Allegations of sexual misconduct on college campuses are handled via the university’s code of conduct processes as Title IX infractions. A Title IX hearing will be held to settle the issues. You must consult with a high school Title IX lawyer as early as possible if you are involved in such an incident.
The Supreme Court of the United States amended Title IX protections to cover sexual assaults in 1992.
There has been many changes and expansion in how sexual harassment and assault are considered and defined. They now include a broader range of behaviors and acts than in the past. A Title IX hearing is a serious matter, no matter the allegations. It’s a significant matter for the convicted, the complainant, and the institution. There may be consequences for a college’s financing if it does not conduct a thorough investigation and take swift action in response to allegations.
The following are examples of Title IX accusations; however, they are not exhaustive:
- The use of sexually explicit language.
- The act of sexual assault.
- Relationship Abuse.
- The absence of consent.
- Domestic abuse.
- Capturing and distributing video clips
- Unwelcome physical contact.
When a complaint is lodged against a student, the school is required by federal law to conduct an investigation as soon as possible. The methods used differ from one school to the next. Some aspects are universally applicable. Hearings under the Title IX policy are held on campus. When a school receives a complaint, the investigation process begins.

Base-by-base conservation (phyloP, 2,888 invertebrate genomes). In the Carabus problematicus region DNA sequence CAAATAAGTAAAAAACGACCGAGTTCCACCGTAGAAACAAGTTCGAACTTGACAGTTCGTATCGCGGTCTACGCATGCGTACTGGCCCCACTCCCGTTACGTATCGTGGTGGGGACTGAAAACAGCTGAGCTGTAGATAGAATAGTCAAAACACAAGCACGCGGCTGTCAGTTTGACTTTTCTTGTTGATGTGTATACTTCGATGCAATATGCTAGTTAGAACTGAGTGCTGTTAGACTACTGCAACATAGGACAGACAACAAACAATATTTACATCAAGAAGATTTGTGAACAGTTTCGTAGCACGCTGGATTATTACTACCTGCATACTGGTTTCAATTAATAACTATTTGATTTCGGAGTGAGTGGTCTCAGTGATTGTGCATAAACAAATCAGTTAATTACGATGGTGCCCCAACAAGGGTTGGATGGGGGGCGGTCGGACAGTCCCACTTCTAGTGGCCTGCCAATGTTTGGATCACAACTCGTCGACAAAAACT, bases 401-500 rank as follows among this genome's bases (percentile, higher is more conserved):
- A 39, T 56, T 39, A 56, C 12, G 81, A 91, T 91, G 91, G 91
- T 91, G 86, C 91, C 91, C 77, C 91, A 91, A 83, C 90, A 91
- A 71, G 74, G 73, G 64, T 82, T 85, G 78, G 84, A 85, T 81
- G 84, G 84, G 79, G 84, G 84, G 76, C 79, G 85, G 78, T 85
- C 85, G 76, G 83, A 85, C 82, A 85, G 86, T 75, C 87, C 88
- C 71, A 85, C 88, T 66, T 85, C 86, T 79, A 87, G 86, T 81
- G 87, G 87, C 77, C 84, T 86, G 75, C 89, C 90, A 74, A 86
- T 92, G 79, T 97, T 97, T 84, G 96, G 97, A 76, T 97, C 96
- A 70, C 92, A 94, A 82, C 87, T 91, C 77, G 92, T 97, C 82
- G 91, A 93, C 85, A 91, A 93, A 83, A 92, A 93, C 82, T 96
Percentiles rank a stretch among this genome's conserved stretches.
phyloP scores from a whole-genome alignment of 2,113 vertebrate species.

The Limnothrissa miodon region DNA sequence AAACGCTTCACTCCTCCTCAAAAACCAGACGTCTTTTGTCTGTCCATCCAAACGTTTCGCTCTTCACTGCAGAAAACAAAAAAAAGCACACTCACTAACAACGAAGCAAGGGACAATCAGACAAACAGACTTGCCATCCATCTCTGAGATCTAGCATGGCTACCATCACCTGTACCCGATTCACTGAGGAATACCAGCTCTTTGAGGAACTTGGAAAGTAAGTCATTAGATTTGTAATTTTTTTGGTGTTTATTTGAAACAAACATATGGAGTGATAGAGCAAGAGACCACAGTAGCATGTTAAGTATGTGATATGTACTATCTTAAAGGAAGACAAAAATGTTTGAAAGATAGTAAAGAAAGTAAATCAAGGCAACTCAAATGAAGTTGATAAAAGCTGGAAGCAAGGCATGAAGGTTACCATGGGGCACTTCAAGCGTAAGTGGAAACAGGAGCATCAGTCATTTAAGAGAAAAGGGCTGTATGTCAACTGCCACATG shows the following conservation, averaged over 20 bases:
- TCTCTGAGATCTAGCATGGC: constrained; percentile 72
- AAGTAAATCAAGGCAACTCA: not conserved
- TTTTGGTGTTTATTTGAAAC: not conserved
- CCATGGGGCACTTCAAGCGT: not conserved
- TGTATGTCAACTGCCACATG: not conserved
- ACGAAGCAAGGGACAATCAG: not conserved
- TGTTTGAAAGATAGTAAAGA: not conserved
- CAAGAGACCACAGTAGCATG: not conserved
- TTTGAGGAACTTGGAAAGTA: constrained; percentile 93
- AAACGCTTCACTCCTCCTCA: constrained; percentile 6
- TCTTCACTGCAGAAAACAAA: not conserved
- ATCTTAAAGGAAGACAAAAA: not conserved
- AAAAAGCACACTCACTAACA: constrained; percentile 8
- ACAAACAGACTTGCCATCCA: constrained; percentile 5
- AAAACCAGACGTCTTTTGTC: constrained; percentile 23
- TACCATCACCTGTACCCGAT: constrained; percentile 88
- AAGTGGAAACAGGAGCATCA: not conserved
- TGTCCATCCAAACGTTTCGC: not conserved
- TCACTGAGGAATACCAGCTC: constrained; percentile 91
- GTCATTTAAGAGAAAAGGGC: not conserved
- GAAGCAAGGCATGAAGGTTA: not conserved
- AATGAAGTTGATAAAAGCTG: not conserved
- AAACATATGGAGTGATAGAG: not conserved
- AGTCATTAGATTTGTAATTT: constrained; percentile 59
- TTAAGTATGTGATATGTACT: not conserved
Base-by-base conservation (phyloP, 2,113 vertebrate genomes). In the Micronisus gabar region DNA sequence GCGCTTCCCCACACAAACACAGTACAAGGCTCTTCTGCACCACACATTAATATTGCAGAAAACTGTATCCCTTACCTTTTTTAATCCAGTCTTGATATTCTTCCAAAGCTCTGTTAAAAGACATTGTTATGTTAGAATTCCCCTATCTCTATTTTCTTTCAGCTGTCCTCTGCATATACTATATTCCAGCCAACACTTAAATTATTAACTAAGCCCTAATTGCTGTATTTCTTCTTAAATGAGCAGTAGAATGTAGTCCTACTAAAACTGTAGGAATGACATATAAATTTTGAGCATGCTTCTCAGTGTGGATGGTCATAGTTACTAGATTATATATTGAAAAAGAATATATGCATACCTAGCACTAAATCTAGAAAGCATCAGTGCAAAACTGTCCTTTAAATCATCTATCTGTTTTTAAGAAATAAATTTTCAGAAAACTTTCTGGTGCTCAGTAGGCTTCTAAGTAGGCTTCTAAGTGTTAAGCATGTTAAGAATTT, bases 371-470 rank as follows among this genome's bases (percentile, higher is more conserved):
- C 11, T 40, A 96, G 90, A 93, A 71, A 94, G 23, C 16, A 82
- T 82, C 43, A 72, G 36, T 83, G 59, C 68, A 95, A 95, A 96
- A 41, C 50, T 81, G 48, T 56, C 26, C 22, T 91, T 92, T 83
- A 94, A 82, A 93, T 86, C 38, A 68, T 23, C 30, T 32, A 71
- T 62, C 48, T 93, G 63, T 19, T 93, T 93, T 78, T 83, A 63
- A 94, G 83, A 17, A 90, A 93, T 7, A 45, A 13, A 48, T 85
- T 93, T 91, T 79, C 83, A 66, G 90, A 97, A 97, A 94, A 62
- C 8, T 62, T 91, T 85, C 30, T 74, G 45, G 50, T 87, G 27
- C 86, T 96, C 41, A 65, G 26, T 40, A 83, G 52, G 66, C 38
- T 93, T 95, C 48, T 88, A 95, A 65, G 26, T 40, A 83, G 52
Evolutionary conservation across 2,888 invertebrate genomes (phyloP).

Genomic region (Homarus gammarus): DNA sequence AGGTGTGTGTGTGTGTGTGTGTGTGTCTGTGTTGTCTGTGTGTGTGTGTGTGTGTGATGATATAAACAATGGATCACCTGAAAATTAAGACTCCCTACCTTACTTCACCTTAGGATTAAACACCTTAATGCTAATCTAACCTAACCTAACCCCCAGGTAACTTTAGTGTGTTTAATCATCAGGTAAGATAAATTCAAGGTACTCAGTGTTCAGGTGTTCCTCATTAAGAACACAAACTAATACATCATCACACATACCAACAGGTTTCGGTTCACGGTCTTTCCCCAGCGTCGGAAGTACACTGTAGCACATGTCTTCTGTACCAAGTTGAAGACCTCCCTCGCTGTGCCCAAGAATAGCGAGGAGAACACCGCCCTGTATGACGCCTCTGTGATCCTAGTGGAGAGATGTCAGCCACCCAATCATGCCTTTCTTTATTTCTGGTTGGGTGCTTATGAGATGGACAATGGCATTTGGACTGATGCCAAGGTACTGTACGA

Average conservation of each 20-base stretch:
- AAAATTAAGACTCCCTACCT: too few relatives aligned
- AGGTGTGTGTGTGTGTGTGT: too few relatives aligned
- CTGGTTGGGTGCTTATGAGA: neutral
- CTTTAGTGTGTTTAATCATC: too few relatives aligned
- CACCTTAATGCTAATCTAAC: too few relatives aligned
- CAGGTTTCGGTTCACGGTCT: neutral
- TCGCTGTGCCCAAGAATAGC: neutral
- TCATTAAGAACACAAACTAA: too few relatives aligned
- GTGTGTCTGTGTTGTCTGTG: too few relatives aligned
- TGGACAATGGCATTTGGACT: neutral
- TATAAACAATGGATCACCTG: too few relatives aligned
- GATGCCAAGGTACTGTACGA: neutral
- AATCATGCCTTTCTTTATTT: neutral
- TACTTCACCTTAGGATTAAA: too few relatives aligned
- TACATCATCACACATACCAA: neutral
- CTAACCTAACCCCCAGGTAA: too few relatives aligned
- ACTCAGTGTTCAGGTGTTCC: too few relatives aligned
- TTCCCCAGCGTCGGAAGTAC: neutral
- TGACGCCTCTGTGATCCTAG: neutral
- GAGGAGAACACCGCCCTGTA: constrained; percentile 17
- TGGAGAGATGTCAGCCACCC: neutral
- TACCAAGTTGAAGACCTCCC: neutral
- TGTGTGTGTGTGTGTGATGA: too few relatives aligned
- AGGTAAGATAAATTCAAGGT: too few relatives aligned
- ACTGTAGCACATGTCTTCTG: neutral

The school appoints an investigator. Evidence is collected, and witness statements are obtained and recorded.
Following the opening of an inquiry, the school has the authority to apply punishment against the alleged student. They have the power to suspend a student from school, campus, and NCAA athletics. They have the control to terminate the accused’s work-study position. The accused may be barred from living in student accommodation until resolved.
The presence of attorneys in hearings with kids is authorized, although they are not always allowed to speak. After being advised of the possibility of a Title IX complaint, the accused student must speak with an attorney as soon as possible. It is thus critical that you have all of the resources accessible to you to represent yourself as effectively as possible – especially while under pressure and in a potentially hostile atmosphere.